Peer group pressures may have had something to do with forcing Japanese pilots into joining the Kamikaze corps. But to claim that this renders the warrior cult of Bushido, and its associated pseudo-religion of State Shinto irrelevant would simply be asinine.

* So do anthropologists have "The Answer"? That's the impression you get from this piece. Part of the problem here is that few individuals outside the discipline are asked their opinion. So we get only the guild's point of view, namely that the social sciences are the peak of all knowledge, the center of everything, the final repository of wisdom that can be depended on in every circumstance.

This, in all particulars, is what you'd hear from anybody in any occupation placed in a similar position of being an expert on call. Yarns about military officers begging for answers, denials that anybody else -- the Pentagon, field commanders, and certainly the White House -- know anything at all worth knowing, assertions that unless every last suggestion the expert makes is put into practice right now doom is unavoidable... We've seen it all before, most recently in the report from the Iraq Study Group. As the saying goes, when you've got a hammer, everything looks like a nail. A crew of helicopter pilots sent to Iraq would call for more helicopters. A Foreign Service officer would demand more diplomatic overtures. The Barnum & Bailey clown team would call for more clowns, and could probably make a damn good case.

The social sciences, anthropology above all, may have contributions to offer. There's no other source of information on tribal relations, cultural taboos, and social behavior in the Middle East. But to argue for anything beyond that is specious. The late Robert Nisbet was known as the "Dean of the Social Sciences", which I'm sure pleased him less than the fact that he was one of God's honest men. Back in the 80s, Nisbet carried out an analysis of the major sociological journals in an attempt to nail down precisely how many successful policy suggestions had emerged from those sources since WW II. He didn't expect many, but neither did he expect the answer he actually got, which was "zero".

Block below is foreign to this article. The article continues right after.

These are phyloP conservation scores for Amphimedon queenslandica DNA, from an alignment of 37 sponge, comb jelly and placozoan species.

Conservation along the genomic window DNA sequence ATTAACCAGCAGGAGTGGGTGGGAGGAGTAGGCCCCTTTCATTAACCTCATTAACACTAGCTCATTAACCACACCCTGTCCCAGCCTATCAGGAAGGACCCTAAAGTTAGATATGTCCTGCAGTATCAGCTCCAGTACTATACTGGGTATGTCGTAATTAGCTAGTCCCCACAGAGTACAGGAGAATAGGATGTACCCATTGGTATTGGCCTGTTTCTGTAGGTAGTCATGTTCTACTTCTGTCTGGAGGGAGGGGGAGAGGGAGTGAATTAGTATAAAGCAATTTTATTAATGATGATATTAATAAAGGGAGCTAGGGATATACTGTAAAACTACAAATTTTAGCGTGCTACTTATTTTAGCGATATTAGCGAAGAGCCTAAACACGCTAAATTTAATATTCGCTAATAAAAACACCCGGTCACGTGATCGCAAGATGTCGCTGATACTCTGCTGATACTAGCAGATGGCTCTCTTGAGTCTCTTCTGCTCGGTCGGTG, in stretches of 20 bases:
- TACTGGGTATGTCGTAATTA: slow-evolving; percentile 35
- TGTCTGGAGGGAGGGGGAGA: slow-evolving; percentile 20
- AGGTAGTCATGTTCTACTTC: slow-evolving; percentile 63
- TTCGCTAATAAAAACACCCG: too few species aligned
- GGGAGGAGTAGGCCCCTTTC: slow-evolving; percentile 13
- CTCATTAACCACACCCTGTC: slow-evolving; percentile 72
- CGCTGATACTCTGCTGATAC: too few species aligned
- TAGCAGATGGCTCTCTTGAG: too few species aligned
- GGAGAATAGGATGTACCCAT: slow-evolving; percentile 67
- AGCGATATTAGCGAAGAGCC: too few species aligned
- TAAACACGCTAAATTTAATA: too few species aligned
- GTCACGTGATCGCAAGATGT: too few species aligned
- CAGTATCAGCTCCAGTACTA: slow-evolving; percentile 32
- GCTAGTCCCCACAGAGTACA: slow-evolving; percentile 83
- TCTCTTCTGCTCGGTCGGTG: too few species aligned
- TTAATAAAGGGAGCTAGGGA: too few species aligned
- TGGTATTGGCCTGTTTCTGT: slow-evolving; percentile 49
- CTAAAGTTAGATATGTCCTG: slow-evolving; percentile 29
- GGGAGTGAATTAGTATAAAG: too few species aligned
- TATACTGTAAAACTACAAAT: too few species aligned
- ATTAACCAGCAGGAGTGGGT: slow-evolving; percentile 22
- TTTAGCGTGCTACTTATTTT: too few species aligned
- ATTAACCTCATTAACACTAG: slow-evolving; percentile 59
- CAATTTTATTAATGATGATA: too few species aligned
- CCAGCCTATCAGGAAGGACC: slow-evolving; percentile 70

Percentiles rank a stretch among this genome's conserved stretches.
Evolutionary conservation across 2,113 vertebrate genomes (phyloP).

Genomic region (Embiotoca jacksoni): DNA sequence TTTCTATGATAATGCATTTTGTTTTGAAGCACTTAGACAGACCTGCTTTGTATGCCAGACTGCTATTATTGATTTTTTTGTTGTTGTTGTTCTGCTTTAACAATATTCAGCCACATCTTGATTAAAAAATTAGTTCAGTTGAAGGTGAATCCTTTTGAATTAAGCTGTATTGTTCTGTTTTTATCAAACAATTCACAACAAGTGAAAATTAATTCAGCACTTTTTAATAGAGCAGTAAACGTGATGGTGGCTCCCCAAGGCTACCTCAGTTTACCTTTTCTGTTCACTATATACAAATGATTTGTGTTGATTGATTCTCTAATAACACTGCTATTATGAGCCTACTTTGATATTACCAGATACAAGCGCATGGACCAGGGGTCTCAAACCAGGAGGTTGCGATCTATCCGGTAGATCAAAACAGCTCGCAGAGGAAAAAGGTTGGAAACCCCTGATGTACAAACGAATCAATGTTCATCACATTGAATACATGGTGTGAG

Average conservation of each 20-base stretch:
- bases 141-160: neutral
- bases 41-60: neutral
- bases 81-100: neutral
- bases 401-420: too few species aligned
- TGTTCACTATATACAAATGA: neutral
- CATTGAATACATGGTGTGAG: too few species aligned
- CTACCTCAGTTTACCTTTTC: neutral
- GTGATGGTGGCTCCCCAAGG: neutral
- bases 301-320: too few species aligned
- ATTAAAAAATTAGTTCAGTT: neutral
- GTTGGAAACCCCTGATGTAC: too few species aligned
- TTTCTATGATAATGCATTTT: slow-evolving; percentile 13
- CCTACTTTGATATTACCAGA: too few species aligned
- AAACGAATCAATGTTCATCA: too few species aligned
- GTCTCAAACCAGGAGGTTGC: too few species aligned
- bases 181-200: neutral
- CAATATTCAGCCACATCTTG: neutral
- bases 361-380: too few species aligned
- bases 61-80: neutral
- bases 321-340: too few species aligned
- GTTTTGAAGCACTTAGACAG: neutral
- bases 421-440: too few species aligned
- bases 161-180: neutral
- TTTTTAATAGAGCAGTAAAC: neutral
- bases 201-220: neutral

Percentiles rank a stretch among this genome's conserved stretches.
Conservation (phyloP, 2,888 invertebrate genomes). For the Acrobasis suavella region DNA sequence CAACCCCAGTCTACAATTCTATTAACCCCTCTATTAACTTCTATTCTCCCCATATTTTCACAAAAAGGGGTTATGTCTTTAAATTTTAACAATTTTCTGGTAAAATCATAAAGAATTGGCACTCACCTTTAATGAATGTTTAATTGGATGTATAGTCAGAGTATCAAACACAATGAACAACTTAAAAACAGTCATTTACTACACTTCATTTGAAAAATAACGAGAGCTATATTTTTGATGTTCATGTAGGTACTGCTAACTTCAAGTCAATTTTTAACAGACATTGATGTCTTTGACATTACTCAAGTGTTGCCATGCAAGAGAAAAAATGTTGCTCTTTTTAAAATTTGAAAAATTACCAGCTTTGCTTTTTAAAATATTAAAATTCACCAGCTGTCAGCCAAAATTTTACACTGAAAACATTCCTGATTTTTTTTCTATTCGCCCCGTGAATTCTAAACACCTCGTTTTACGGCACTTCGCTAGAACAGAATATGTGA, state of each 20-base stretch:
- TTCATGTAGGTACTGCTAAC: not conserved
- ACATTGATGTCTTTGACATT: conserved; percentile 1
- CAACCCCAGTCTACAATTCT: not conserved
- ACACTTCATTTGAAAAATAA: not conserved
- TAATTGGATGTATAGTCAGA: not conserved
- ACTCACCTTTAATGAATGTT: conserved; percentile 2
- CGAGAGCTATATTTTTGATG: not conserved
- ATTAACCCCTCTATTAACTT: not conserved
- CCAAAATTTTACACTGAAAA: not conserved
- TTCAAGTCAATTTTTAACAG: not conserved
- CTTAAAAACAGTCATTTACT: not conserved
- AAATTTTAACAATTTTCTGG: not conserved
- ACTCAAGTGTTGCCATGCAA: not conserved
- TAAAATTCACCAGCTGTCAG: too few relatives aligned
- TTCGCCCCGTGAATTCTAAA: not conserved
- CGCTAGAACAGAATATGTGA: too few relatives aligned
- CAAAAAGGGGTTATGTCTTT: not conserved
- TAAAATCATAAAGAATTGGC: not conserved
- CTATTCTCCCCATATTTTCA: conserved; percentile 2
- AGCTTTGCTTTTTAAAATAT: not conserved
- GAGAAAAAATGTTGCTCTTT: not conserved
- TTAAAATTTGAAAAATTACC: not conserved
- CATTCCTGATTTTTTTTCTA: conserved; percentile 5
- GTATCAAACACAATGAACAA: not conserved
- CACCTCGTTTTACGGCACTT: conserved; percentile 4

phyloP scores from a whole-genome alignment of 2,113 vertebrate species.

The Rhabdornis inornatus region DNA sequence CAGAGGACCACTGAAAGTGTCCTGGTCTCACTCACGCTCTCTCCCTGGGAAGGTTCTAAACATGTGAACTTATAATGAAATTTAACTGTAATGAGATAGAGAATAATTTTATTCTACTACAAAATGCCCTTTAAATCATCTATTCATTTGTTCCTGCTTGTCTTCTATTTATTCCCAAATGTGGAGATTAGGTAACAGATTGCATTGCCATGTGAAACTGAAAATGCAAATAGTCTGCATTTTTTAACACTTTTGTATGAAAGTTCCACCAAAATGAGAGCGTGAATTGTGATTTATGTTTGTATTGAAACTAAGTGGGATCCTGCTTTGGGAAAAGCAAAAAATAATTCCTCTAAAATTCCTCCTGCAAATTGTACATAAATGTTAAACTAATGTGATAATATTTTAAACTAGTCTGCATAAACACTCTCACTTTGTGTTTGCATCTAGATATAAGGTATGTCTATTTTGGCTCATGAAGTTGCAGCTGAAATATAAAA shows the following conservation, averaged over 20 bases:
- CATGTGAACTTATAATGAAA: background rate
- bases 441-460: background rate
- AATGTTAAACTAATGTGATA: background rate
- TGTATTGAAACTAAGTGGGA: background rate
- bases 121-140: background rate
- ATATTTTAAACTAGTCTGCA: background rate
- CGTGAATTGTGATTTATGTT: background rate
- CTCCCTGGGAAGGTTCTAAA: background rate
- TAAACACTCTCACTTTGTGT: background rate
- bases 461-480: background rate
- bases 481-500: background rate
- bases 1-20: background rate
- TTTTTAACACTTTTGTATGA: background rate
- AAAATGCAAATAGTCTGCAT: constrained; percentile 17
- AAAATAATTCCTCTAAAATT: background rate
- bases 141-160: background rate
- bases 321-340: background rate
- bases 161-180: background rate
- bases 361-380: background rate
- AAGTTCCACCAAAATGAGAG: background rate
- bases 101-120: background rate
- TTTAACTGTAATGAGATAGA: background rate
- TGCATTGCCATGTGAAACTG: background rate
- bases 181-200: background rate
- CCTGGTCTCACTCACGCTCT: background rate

Would you trust such a discipline with the direction of a war? I didn't think so.

J.R. Dunn is a frequent contributor to American Thinker.
A recent New Yorker article "Knowing the Enemy" has aroused more comment than such pieces usually attract this time of year. 

"Knowing the Enemy" deals with recent efforts by social scientists, anthropologists prominent among them, to assist with the Iraq war and the War on Terror in general. It focuses  on David Kilcullen, a former Australian Army officer well-versed in both scholarship and warfare. The author, George Packer, a name new to me, is convinced that these people hold the key to victory, if only the fools in Washington could be made to understand. A number of commentators agree, including Janet Albrechtsen
nobody's fool, who believes we should take the suggestions embodied in the piece at face value.

This being the week it is, detailed analysis of this piece is beyond me. But a few comments  don't seem out of order.

* The piece is not what it claims to be. Rather than an objective presentation of a new  approach to the war, it's merely another attack on George W. Bush and all his works. The interviews and background are used as a frame for repeated sneers at the administration. If  someone had introduced his dog, Packer would have written "George Bush would like to kill  that dog." (He even goes so far as to resurrect the old paranoid daydream that Osama bin Laden, approving of the administration's policies, manipulated the 2004 election to assure that Bush was reelected. Presumably, this means that Osama was out to get his close colleague Akhtar Mohammad Osmani killed, among many others.) This is the standard metropolitan leftist take as of late 2006, and considering the venue, is only to be expected. (I should add that the subjects, Kilcullen on down, make no such remarks and were probably unaware of the spin their words would be given.)

* Some of the insights from these trained social scientists appear utterly trivial. For instance, Kilcullen points out that the 9/11 hijackers were known to have had problems with their fathers, which he implies is perhaps the most important factor behind the atrocity.

Really? It could be argued that "having problems with your father" is a normal phase of life experienced by many, if not most young men. I once read somewhere that a son's evolving attitude could be described as, "My dad knows everything", "My dad knows nothing", and finally "My dad's pretty smart for an old guy."